Top 3 Dumbest Decisions and How They Could Have Been Avoided with Online Survey Tools

If you haven’t noticed, throughout the month of May, we are focusing on decision making and how to use online surveys to make better decisions.  This hasn’t been a new idea here at QuestionPro — it’s what we’ve been focused on all along.  In fact, if you take a look at all of our features, you’ll see that all we want you to be able to do is make good, profitable decisions and … here comes the shameless plug.. we want you to use QuestionPro to do it.bad decision

But we’ve noticed that some of you have been a little slow to action, so we thought we’d have some fun with some of the stupidest business decisions — ever– and how we could have solved them using our QuestionPro tools.  A word of warning — QuestionPro didn’t exist at the time many of these decisions were made, but so what!  It’s fun.  So play along.

Turning down the Beatles

Before the Beatles appeared on the Ed Sullivan Show in 1964 they were turned down by a record label because “Groups are out; four-piece groups with guitars particularly are finished.”

Back in the day, decisions (especially those about music) were gut reactions.  These days we’ve seen lots of successful pop bands and boy bands become icons simply because of good market research.  Remember the Monkees?

You can say that human likes and dislikes are a mystery, but today’s marketers use highly sophisticated research tools and methods to craft entertainment offers that are guaranteed to make money.

So how would you use an online survey tool to do something like that?

You could run a series of creatively crafted polls to ask your audience simple questions about which kinds of musical tastes they have.  You can even ask them what they like or dislike about specific musical styles or bands.  You’d have to do a bunch of these, and you’d have to do a lot of testing, but over time, you’d come up with a sort of specification list of the general kind of sound your audience would appreciate and purchase.

Kodak ignores the digital camera

Why isn’t Kodak the premier provider of digital cameras?  They had developed the technology in 1975 and were early pioneers in many ways, but basically ignored the trend and ultimately missed out on the opportunity.

So how could they have used today’s survey technology to make better decisions?

I can’t believe they didn’t have a market research department tracking customer purchases of films and cameras.  We see these kinds of surveys all the time;

  • Which of the following cameras do you own? (Kodak instamatic, Fuji Digital, etc)
  • Which type of camera do you own?
  • Are you looking to purchase a new camera in the next 3 months?
  • Which type of cameras are you considering?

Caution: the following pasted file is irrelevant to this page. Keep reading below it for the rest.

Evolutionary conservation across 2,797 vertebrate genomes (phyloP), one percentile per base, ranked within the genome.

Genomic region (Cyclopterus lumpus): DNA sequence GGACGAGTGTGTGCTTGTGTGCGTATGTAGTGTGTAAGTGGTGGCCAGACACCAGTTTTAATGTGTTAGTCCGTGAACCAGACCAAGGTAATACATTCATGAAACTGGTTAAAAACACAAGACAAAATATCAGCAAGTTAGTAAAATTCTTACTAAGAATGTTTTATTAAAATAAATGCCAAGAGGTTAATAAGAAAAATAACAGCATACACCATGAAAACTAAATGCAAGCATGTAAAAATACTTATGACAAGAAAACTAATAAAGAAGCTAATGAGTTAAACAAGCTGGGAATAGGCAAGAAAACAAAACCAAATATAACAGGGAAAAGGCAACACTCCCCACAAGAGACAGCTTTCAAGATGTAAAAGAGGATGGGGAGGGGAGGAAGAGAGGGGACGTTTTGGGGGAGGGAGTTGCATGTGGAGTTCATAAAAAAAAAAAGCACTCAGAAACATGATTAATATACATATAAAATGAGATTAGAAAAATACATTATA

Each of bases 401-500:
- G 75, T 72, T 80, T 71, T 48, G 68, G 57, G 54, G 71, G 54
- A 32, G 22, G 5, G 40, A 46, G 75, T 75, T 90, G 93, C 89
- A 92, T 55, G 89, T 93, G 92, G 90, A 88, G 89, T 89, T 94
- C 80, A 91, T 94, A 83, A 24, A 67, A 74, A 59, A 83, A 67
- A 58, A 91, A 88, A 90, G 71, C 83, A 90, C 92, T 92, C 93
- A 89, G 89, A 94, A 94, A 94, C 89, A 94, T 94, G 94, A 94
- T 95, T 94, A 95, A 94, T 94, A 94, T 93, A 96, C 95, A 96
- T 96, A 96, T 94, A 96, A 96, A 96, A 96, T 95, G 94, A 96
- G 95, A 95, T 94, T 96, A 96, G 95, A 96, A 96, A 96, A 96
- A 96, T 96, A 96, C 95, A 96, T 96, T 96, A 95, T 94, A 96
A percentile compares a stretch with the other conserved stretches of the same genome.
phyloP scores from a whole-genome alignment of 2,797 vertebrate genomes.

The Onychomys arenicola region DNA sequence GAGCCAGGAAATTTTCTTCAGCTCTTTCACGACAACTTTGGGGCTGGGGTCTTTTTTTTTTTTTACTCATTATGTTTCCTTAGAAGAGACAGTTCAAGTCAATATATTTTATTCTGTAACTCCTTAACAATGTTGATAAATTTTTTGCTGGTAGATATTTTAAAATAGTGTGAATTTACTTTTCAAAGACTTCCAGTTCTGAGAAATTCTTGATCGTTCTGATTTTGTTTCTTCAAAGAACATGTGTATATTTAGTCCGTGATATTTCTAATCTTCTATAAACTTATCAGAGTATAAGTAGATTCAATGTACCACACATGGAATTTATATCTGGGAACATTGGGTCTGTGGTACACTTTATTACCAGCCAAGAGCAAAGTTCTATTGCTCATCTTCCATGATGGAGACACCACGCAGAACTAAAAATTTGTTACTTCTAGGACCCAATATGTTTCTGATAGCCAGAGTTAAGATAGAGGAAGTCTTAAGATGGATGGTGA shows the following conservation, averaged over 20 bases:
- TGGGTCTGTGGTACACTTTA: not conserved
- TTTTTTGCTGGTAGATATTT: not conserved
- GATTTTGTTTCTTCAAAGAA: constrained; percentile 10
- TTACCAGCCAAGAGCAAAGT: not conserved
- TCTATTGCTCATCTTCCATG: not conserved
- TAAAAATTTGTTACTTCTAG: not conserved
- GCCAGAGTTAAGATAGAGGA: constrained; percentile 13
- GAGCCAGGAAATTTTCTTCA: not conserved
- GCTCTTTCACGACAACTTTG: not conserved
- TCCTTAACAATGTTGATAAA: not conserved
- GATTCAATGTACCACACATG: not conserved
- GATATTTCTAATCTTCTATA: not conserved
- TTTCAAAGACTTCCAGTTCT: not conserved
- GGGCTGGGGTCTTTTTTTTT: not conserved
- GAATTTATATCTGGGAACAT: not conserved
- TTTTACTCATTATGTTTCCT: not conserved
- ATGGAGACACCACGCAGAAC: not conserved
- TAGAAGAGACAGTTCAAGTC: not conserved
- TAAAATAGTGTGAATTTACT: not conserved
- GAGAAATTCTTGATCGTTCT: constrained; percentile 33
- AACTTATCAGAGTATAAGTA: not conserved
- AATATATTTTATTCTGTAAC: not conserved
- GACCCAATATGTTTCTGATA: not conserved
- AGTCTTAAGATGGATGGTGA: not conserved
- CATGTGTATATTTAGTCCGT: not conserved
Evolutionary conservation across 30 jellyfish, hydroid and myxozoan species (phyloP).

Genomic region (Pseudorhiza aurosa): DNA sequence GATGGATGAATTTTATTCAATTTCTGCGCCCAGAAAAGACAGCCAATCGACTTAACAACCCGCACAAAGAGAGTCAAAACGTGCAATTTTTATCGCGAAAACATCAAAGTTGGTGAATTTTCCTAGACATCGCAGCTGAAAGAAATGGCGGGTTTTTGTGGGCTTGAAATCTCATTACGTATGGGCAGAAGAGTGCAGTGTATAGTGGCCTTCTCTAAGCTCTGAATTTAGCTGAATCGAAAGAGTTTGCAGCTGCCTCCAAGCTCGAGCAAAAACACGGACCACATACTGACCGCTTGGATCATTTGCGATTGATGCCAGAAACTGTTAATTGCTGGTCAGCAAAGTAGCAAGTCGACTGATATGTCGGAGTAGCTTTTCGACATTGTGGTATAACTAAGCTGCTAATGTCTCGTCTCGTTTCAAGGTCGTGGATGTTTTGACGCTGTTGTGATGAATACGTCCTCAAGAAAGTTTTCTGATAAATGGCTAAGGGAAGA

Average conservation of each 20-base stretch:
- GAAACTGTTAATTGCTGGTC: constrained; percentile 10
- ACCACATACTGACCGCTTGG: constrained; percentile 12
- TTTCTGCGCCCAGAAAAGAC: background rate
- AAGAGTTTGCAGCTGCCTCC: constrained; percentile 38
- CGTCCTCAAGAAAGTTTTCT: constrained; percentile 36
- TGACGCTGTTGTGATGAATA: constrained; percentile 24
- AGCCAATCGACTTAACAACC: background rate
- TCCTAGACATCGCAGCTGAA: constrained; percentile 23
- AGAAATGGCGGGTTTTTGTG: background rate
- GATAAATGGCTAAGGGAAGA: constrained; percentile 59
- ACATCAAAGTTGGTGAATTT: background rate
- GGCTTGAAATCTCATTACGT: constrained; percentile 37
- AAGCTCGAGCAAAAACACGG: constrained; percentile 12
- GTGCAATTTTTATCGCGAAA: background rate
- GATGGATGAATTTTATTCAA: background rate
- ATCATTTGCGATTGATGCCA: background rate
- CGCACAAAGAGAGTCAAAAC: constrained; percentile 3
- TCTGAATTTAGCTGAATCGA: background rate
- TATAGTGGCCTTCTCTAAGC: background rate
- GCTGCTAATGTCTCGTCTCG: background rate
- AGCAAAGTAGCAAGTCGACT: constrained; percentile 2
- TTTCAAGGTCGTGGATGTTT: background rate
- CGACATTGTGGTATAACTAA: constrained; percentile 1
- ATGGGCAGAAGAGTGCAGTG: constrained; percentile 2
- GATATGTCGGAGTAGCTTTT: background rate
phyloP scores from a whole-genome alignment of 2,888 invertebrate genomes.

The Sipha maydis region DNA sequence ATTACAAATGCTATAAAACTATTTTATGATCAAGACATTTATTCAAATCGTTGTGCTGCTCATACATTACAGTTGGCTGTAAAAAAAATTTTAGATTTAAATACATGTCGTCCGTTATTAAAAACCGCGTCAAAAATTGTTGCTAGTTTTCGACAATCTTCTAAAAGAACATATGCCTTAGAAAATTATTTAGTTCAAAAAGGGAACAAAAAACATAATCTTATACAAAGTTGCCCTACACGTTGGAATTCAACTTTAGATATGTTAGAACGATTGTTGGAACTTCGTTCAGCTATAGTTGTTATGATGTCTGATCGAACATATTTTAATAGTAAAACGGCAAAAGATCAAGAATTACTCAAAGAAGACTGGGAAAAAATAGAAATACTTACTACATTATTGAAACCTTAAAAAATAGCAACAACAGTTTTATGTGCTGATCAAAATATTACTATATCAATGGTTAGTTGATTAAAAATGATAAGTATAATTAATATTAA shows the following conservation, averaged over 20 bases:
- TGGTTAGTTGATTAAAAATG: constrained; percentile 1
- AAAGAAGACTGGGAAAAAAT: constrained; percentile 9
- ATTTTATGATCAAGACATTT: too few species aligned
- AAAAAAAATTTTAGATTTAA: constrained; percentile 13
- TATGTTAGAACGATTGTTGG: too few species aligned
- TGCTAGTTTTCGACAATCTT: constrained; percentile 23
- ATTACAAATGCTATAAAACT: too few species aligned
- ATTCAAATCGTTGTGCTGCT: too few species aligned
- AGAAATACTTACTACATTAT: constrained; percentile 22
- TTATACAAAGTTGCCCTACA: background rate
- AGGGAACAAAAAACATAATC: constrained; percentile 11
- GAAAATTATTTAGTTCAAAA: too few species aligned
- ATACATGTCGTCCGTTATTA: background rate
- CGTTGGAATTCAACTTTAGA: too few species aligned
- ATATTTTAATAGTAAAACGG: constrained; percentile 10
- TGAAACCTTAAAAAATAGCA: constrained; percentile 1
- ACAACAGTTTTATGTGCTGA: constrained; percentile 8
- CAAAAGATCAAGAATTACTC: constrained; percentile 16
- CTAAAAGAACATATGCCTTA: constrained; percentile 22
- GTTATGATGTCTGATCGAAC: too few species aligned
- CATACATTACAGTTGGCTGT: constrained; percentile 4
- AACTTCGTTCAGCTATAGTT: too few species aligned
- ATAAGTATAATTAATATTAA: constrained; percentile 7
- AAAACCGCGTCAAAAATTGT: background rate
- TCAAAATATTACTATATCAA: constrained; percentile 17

• Do you own a digital camera?

I’m sure you could come up with a million better questions than I did, but the point here is that Kodak was certainly doing surveys, but maybe not regularly enough or asking the right questions.

To avoid missing out on the next big thing:

  • Use polls to quickly interact with your customers and ask them simple, fun questions that will take their purchasing pulse.
  • Regular customer purchasing surveys.  I’m sure there’s a technical term for this, but make it a point to touch base with customers regularly.  Weekly, quarterly, monthly — use good judgement based on your business cycle and being careful not to annoy your customers.  Just be sure to check in and see what they are interested in.

In what areas of your business are you seeing trends that should have you asking your customers regular questions?


I’m not even going to add any more to that sub-headline.  Saying Kmart is enough.  The iconic store known for it’s Blue Light Specials lost its way when it lost touch with its customers and assumed that what they should be doing is competing with Wal Mart.

The sad truth is that at the time Kmart was losing its way — they could have used QuestionPro — but didn’t (too bad for them and for the manufacturers of those blue filters that go over the light bulbs).  Here are just a few things they could have done.

  • Use transactional surveys.  You run into transactional surveys all the time. When you check out of a store, the clerk often circles a web site on your receipt and encourages you to go there, fill out a survey for the opportunity to win a great prize!  I don’t know about you, but I don’t do them.  Do you?  It’s still an option but not the best one.
  • QR codes in different departments.  Now we are talking.  Kmart could have strategically placed QR codes in each department with well-crafted questions that were fun to take.  They could have treated the whole thing like a game and offered immediate prizes and discounts to customers (now often called ‘gamification’) who visited each department and answered every question.

Now it’s YOUR turn!  Can you think of other bad business decisions and how today’s online survey maker could have helped avoid them?  Come on — give it a go!